“Not Crying Over Old Code”

Monday, 27 Jan 2014

Craig Gidney:

If you join a team that plays a sport you’ve never played before, you can expect to get a “Most Improved” trophy at the end of the year. That’s a good sign… unless you keep getting it every year. […] If you’ve been programming in the same language for half a decade, but still consistently find yourself hating your old code, something is wrong. […] When evaluating how good or bad some code is, it’s important to keep in mind how familiar you are with it. […] Old code will always seem less understandable than you remember, because it’s not as fresh in your mind anymore. Comparing stale old code against fresh new code can create the illusion that you’re constantly improving.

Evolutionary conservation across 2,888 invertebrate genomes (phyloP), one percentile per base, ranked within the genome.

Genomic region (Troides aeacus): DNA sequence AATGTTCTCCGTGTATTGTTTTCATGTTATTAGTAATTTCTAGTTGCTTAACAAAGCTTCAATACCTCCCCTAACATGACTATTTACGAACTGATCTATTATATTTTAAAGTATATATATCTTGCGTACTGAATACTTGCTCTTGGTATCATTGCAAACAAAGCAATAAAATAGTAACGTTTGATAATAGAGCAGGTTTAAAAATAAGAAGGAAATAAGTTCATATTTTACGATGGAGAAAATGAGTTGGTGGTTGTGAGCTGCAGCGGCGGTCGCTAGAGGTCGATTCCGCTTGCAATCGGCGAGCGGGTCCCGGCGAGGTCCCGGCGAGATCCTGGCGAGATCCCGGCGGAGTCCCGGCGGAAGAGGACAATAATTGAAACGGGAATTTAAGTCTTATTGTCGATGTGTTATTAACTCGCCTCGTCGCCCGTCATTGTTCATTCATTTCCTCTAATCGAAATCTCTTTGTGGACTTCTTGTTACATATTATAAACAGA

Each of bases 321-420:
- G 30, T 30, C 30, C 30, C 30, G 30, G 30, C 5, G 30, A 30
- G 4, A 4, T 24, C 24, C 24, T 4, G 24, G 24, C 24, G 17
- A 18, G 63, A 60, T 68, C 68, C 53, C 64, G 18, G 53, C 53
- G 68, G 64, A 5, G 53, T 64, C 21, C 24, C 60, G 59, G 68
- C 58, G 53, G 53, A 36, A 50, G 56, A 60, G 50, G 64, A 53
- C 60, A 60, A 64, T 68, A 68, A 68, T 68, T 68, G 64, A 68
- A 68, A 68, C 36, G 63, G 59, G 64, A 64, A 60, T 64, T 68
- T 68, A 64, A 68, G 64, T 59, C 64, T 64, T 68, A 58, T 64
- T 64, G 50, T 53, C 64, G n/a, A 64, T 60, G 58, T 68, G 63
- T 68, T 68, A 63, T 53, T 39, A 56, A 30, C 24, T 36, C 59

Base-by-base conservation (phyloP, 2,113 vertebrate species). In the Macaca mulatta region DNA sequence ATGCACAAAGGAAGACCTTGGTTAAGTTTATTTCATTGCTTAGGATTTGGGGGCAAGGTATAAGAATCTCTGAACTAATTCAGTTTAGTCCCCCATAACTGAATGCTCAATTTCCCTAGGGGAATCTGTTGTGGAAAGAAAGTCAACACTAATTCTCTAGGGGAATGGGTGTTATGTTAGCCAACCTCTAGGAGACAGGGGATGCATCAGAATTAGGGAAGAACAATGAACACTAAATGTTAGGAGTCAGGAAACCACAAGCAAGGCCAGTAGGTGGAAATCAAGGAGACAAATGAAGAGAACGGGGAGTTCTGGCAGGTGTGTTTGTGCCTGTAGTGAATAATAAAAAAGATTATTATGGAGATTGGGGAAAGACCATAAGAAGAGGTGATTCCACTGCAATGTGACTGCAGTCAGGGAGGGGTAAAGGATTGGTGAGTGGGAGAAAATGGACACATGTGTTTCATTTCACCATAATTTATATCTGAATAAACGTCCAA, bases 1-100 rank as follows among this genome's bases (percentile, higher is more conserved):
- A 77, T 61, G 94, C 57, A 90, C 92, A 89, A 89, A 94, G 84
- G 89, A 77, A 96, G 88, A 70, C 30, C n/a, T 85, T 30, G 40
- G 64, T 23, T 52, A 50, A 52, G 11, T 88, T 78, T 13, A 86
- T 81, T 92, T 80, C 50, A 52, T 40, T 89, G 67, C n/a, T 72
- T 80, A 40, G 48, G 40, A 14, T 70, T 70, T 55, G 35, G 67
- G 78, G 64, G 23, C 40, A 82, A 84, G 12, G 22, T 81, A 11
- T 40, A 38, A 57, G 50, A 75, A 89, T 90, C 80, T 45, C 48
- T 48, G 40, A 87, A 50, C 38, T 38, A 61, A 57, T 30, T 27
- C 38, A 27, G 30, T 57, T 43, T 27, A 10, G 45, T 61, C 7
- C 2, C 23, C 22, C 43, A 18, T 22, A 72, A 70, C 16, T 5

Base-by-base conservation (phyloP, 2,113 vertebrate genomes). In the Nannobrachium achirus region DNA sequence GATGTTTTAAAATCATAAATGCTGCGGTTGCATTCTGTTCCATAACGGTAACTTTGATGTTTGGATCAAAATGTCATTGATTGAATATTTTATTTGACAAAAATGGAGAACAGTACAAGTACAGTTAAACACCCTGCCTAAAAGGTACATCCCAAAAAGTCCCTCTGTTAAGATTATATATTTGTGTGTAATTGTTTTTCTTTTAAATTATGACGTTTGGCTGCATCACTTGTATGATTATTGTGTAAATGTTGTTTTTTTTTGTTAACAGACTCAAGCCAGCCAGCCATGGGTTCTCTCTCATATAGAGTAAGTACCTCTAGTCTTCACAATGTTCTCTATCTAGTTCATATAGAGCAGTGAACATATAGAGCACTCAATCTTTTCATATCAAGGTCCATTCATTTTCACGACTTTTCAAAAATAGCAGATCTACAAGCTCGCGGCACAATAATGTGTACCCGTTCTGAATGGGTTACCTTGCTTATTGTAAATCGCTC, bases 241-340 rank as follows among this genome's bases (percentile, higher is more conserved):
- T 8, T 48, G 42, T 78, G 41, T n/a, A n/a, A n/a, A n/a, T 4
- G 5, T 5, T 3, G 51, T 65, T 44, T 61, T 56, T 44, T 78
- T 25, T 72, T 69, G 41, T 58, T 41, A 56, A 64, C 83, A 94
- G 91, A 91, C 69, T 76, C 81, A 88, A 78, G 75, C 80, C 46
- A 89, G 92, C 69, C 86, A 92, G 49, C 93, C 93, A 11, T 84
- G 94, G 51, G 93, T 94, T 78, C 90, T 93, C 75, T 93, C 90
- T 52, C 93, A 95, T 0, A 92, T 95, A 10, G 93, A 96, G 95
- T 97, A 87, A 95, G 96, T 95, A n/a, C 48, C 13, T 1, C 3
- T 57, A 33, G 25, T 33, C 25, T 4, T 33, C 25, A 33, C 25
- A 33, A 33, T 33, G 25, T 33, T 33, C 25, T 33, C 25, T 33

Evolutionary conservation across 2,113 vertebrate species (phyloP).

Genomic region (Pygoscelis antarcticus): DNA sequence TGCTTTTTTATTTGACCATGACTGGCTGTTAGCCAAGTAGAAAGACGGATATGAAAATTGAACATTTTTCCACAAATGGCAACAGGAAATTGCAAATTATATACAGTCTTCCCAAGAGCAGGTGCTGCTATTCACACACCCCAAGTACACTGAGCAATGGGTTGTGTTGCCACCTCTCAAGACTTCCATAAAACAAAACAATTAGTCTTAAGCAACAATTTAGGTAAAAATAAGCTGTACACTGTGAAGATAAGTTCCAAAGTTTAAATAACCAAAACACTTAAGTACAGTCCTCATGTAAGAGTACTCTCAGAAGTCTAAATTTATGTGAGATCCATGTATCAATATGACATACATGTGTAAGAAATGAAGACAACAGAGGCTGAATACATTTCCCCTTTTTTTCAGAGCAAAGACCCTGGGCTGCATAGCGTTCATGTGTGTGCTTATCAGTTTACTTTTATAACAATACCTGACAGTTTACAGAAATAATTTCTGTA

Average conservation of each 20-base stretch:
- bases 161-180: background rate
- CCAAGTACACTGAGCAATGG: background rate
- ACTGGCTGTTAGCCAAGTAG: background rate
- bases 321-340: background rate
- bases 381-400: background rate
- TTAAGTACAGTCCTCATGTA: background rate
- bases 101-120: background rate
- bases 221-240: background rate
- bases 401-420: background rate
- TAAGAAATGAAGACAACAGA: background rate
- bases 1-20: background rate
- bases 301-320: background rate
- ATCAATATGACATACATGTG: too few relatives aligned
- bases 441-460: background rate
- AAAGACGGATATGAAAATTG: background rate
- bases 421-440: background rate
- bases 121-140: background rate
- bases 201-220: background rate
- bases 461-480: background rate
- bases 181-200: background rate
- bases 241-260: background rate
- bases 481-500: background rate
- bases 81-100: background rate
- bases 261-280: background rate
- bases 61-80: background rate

(A seminal moment for me was going back to an old project, fully intent on ripping out a feature in order to simplify and clean up the related part of the code… and finding that I really couldn’t find fault with any of the choices older me had made. It was not at all messy as it had been in my vague recollection. I was left without any changes whatsoever that I still felt compelled to make. I had written good code.)